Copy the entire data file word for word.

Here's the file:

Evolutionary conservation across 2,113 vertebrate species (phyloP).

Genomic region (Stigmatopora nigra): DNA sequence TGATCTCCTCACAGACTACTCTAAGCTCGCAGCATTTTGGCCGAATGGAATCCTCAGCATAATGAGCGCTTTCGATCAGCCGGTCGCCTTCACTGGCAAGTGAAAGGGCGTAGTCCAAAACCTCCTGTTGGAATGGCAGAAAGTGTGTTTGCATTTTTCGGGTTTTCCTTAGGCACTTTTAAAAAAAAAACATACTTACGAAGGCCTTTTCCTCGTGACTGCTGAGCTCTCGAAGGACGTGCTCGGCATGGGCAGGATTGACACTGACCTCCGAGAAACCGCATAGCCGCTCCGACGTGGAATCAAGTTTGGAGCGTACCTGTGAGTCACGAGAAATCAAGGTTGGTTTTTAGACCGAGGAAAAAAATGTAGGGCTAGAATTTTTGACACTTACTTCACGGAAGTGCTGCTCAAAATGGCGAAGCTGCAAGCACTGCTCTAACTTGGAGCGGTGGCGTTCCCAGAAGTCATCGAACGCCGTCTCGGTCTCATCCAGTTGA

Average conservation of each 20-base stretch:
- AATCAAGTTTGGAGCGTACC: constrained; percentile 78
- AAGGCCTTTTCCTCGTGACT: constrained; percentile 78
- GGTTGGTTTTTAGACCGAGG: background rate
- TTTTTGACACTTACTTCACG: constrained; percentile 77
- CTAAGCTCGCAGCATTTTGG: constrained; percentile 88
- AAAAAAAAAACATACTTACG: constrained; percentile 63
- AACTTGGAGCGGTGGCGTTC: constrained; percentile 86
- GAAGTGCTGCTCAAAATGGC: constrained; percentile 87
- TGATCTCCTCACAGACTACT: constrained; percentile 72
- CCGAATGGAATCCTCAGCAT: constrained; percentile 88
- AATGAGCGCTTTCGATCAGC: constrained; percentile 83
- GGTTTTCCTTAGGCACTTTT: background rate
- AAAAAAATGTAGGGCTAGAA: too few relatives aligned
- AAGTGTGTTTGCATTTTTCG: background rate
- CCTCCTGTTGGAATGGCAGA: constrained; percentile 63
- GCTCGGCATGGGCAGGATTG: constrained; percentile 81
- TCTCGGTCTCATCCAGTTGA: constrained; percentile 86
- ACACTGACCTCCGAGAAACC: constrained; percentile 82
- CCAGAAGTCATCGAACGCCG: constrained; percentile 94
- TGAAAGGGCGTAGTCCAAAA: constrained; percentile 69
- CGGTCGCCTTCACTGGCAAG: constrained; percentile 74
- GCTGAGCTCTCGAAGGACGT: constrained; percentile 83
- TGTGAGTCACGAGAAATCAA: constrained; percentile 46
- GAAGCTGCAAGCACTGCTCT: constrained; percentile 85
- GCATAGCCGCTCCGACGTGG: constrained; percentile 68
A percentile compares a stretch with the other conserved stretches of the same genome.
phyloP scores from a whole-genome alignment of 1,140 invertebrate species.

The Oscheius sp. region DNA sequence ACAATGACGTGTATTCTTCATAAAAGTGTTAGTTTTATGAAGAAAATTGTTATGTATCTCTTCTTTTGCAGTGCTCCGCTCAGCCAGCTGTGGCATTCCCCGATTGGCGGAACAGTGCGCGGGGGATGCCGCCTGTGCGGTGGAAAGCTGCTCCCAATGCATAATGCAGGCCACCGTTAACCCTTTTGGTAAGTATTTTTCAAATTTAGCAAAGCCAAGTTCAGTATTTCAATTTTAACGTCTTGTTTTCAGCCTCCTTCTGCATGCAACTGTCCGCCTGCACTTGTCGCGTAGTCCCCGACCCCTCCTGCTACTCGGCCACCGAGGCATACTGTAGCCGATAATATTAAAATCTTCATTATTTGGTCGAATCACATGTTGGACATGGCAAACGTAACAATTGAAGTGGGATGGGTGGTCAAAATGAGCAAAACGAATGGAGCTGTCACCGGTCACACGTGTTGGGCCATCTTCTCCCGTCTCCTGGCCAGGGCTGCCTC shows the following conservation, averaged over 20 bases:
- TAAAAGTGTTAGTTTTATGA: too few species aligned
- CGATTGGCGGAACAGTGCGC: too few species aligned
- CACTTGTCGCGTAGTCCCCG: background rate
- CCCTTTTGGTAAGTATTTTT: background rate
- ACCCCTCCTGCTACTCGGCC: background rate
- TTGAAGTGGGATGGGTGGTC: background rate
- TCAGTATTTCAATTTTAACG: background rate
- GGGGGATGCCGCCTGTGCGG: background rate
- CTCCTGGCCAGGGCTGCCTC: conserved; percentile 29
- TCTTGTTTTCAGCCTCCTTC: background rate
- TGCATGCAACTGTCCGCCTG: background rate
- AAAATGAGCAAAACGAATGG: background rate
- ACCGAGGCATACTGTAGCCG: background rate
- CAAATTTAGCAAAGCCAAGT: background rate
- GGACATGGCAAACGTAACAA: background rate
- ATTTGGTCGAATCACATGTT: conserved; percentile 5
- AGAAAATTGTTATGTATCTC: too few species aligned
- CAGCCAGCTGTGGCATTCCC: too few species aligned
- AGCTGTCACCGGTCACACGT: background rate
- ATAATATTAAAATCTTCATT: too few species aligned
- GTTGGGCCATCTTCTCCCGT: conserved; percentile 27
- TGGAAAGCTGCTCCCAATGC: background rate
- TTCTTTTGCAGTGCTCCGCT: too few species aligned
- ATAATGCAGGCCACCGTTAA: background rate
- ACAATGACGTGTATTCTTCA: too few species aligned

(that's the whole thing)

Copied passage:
Evolutionary conservation across 2,113 vertebrate species (phyloP).

Genomic region (Stigmatopora nigra): DNA sequence TGATCTCCTCACAGACTACTCTAAGCTCGCAGCATTTTGGCCGAATGGAATCCTCAGCATAATGAGCGCTTTCGATCAGCCGGTCGCCTTCACTGGCAAGTGAAAGGGCGTAGTCCAAAACCTCCTGTTGGAATGGCAGAAAGTGTGTTTGCATTTTTCGGGTTTTCCTTAGGCACTTTTAAAAAAAAAACATACTTACGAAGGCCTTTTCCTCGTGACTGCTGAGCTCTCGAAGGACGTGCTCGGCATGGGCAGGATTGACACTGACCTCCGAGAAACCGCATAGCCGCTCCGACGTGGAATCAAGTTTGGAGCGTACCTGTGAGTCACGAGAAATCAAGGTTGGTTTTTAGACCGAGGAAAAAAATGTAGGGCTAGAATTTTTGACACTTACTTCACGGAAGTGCTGCTCAAAATGGCGAAGCTGCAAGCACTGCTCTAACTTGGAGCGGTGGCGTTCCCAGAAGTCATCGAACGCCGTCTCGGTCTCATCCAGTTGA

Average conservation of each 20-base stretch:
- AATCAAGTTTGGAGCGTACC: constrained; percentile 78
- AAGGCCTTTTCCTCGTGACT: constrained; percentile 78
- GGTTGGTTTTTAGACCGAGG: background rate
- TTTTTGACACTTACTTCACG: constrained; percentile 77
- CTAAGCTCGCAGCATTTTGG: constrained; percentile 88
- AAAAAAAAAACATACTTACG: constrained; percentile 63
- AACTTGGAGCGGTGGCGTTC: constrained; percentile 86
- GAAGTGCTGCTCAAAATGGC: constrained; percentile 87
- TGATCTCCTCACAGACTACT: constrained; percentile 72
- CCGAATGGAATCCTCAGCAT: constrained; percentile 88
- AATGAGCGCTTTCGATCAGC: constrained; percentile 83
- GGTTTTCCTTAGGCACTTTT: background rate
- AAAAAAATGTAGGGCTAGAA: too few relatives aligned
- AAGTGTGTTTGCATTTTTCG: background rate
- CCTCCTGTTGGAATGGCAGA: constrained; percentile 63
- GCTCGGCATGGGCAGGATTG: constrained; percentile 81
- TCTCGGTCTCATCCAGTTGA: constrained; percentile 86
- ACACTGACCTCCGAGAAACC: constrained; percentile 82
- CCAGAAGTCATCGAACGCCG: constrained; percentile 94
- TGAAAGGGCGTAGTCCAAAA: constrained; percentile 69
- CGGTCGCCTTCACTGGCAAG: constrained; percentile 74
- GCTGAGCTCTCGAAGGACGT: constrained; percentile 83
- TGTGAGTCACGAGAAATCAA: constrained; percentile 46
- GAAGCTGCAAGCACTGCTCT: constrained; percentile 85
- GCATAGCCGCTCCGACGTGG: constrained; percentile 68
A percentile compares a stretch with the other conserved stretches of the same genome.
phyloP scores from a whole-genome alignment of 1,140 invertebrate species.

The Oscheius sp. region DNA sequence ACAATGACGTGTATTCTTCATAAAAGTGTTAGTTTTATGAAGAAAATTGTTATGTATCTCTTCTTTTGCAGTGCTCCGCTCAGCCAGCTGTGGCATTCCCCGATTGGCGGAACAGTGCGCGGGGGATGCCGCCTGTGCGGTGGAAAGCTGCTCCCAATGCATAATGCAGGCCACCGTTAACCCTTTTGGTAAGTATTTTTCAAATTTAGCAAAGCCAAGTTCAGTATTTCAATTTTAACGTCTTGTTTTCAGCCTCCTTCTGCATGCAACTGTCCGCCTGCACTTGTCGCGTAGTCCCCGACCCCTCCTGCTACTCGGCCACCGAGGCATACTGTAGCCGATAATATTAAAATCTTCATTATTTGGTCGAATCACATGTTGGACATGGCAAACGTAACAATTGAAGTGGGATGGGTGGTCAAAATGAGCAAAACGAATGGAGCTGTCACCGGTCACACGTGTTGGGCCATCTTCTCCCGTCTCCTGGCCAGGGCTGCCTC shows the following conservation, averaged over 20 bases:
- TAAAAGTGTTAGTTTTATGA: too few species aligned
- CGATTGGCGGAACAGTGCGC: too few species aligned
- CACTTGTCGCGTAGTCCCCG: background rate
- CCCTTTTGGTAAGTATTTTT: background rate
- ACCCCTCCTGCTACTCGGCC: background rate
- TTGAAGTGGGATGGGTGGTC: background rate
- TCAGTATTTCAATTTTAACG: background rate
- GGGGGATGCCGCCTGTGCGG: background rate
- CTCCTGGCCAGGGCTGCCTC: conserved; percentile 29
- TCTTGTTTTCAGCCTCCTTC: background rate
- TGCATGCAACTGTCCGCCTG: background rate
- AAAATGAGCAAAACGAATGG: background rate
- ACCGAGGCATACTGTAGCCG: background rate
- CAAATTTAGCAAAGCCAAGT: background rate
- GGACATGGCAAACGTAACAA: background rate
- ATTTGGTCGAATCACATGTT: conserved; percentile 5
- AGAAAATTGTTATGTATCTC: too few species aligned
- CAGCCAGCTGTGGCATTCCC: too few species aligned
- AGCTGTCACCGGTCACACGT: background rate
- ATAATATTAAAATCTTCATT: too few species aligned
- GTTGGGCCATCTTCTCCCGT: conserved; percentile 27
- TGGAAAGCTGCTCCCAATGC: background rate
- TTCTTTTGCAGTGCTCCGCT: too few species aligned
- ATAATGCAGGCCACCGTTAA: background rate
- ACAATGACGTGTATTCTTCA: too few species aligned